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This lesson is in a pattern book. I want to know why the word about is repeated quite a few times in the text:

My mother told me stories about cooking and childbearing; she told me stories about menstruation and pregnancy; she told me stories about gods and heroes, about fairies and elves, about goddesses and spirits; she told me stories about the land and the sky, about cats and dogs, about...

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  • about here is the essential anchor that holds "My mother told me stories" to each of the elements of the significance, diversity and large amount of parental wisdom described in the rest of the paragraph. This is nothing specific to the English language but to writing technique. You could probably ask such questions on writersSE.
    – Kris
    Commented Nov 18, 2013 at 11:22

2 Answers 2

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We could say that the writer is using anaphora, a rhetorical device defined by repetition of words or phrases in neighboring clauses or sentences that adds emphasis through repetition. In the passage in question, the repetition of "about" (more specifically "she told me stories about") could be emphasizing the many and various stories the girl's mother told her over the years.

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  • The text can generally do without the anaphoric repetitions without losing the basic meaning, or even grammaticality. This case is not quite so, here the about is essential to the meaning. See examples in the reference you cited.
    – Kris
    Commented Nov 18, 2013 at 11:27
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    The first "about" is essential; every succeeding one is purely to convey an effect or to suggest a different sub category of stories.
    – tylerharms
    Commented Nov 18, 2013 at 12:01
  • Try it yourself.
    – Kris
    Commented Nov 18, 2013 at 13:42
  • "My mother told me stories about cooking and childbearing; menstruation and pregnancy; gods and heroes, fairies and elves, goddesses and spirits; the land and the sky, cats and dogs, about..." I've edited my answer to include "she told me stories", but I still don't think it changes the way repetition is being used.
    – tylerharms
    Commented Nov 18, 2013 at 13:50
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    Anaphora just means 'the use of pronouns'. It doesn't describe this structure, which is produced by Conjunction Reduction. Commented Nov 18, 2013 at 15:03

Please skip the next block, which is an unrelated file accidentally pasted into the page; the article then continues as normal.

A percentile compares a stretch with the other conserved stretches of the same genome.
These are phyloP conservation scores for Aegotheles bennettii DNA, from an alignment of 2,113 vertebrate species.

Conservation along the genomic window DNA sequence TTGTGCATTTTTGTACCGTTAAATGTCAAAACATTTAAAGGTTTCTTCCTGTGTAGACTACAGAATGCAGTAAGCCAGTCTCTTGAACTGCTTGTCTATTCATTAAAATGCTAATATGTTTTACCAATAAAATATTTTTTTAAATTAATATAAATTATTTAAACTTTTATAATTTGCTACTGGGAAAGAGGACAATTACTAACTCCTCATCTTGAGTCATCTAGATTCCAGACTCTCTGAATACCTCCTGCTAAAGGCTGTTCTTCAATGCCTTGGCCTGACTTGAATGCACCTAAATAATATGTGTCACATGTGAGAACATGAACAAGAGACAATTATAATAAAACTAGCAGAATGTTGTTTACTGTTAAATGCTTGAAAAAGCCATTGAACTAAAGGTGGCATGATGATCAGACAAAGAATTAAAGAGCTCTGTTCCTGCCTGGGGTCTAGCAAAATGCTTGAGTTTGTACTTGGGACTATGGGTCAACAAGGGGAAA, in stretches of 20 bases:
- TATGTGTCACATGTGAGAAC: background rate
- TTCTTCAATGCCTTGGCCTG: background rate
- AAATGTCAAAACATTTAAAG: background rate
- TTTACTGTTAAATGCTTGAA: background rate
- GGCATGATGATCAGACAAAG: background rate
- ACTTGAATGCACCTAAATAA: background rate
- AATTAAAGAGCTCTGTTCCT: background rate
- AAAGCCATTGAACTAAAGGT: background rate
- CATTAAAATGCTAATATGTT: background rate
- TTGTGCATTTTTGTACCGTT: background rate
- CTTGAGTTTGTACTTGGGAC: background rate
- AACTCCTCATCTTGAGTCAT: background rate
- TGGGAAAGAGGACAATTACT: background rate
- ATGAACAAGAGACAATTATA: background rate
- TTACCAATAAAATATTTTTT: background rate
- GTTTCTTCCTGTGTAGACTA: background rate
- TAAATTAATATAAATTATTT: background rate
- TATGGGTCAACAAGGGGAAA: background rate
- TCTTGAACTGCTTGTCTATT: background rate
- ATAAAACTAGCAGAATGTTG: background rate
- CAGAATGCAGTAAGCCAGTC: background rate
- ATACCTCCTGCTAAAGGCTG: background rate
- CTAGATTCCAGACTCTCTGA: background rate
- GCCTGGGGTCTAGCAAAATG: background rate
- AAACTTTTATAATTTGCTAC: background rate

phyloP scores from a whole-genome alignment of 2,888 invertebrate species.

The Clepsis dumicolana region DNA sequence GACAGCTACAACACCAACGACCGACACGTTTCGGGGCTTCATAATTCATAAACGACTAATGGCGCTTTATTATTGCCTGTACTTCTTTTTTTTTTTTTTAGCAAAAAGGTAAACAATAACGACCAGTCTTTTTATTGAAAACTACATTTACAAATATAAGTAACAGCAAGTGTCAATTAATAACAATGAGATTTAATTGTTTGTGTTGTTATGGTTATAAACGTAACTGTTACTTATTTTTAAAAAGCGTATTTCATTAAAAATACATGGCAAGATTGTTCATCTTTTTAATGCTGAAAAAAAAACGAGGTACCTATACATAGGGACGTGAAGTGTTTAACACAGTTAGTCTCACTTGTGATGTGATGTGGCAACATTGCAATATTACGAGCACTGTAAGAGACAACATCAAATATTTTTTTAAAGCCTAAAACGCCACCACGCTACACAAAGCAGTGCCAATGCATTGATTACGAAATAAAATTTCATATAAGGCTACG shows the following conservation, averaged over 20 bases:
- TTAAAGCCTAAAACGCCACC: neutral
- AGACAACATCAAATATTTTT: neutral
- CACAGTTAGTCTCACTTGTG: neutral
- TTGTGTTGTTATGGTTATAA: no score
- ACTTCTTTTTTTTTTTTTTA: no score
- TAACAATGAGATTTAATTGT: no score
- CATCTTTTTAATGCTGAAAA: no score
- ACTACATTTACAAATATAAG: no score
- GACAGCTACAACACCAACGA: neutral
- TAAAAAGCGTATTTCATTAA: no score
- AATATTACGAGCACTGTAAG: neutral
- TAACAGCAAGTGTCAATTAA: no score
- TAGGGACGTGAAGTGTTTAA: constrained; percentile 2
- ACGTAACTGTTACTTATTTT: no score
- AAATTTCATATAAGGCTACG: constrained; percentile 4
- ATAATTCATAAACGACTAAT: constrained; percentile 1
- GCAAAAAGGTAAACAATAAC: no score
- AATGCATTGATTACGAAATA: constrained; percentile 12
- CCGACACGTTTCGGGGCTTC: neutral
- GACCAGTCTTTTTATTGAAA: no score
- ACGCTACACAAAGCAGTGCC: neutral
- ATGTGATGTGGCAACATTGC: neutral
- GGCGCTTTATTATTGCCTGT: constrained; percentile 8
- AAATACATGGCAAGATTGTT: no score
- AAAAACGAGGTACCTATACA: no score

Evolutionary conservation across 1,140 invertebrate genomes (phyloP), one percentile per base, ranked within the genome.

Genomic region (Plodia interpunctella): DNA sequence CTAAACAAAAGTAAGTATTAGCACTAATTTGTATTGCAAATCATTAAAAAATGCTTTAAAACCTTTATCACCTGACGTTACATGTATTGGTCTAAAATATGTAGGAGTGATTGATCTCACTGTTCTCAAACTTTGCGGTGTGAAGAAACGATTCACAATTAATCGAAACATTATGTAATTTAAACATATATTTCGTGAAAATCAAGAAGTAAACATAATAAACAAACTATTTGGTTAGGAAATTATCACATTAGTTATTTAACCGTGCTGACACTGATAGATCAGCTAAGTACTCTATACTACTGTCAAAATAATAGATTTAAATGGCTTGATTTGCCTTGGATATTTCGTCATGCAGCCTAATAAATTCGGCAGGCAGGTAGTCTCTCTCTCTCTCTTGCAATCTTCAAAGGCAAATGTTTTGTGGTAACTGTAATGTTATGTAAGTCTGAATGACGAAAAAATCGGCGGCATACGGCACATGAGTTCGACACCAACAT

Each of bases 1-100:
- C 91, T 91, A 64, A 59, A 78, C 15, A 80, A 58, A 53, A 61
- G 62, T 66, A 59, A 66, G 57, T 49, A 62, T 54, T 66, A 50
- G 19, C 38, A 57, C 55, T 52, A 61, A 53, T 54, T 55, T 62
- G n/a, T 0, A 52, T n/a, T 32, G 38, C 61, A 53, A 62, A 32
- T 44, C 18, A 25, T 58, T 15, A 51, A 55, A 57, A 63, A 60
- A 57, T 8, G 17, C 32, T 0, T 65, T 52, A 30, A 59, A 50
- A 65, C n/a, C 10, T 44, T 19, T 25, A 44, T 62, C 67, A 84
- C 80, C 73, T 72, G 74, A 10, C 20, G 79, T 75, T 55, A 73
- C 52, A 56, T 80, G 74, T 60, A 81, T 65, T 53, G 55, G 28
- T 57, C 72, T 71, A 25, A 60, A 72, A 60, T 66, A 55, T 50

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There are quite a few categories listed, and two sub-categories are given for each. Probably the clearest formatting would be:

My mother told me stories about

  • cooking and childbearing

.....

  • menstruation and pregnancy

.....

  • gods and heroes

  • fairies and elves

  • goddesses and spirits

.....

  • the land and the sky

  • cats and dogs

    ...

But this would not necessarily be the most desirable style in a flowing narrative.

An alternative would be:

My mother told me stories about cooking, childbearing, menstruation, pregnancy, gods, heroes, fairies, elves, goddesses, spirits, the land, the sky, cats, dogs ...

But this would be too compressed, not structured enough to be acceptable – the other extreme.

A compromise is:

My mother told me stories about cooking and childbearing; menstruation and pregnancy; gods and heroes; fairies and elves; goddesses and spirits; the land and the sky; cats and dogs; ...

This uses semicolons as 'super commas' to separate the major categories in the list. Some may object to this usage of semicolons (others accept it), but using commas instead does not clearly demarcate major categories.

Using repeats of

; she told me stories about

and

, about

to demarcate major categories, as Ms Allen does, is a grammatical, and, in my opinion, most elegant choice here. She even seems to manage to indicate major, mid-level and low-level categorisation (; she told me stories about = a super-super comma; , about = a super comma).

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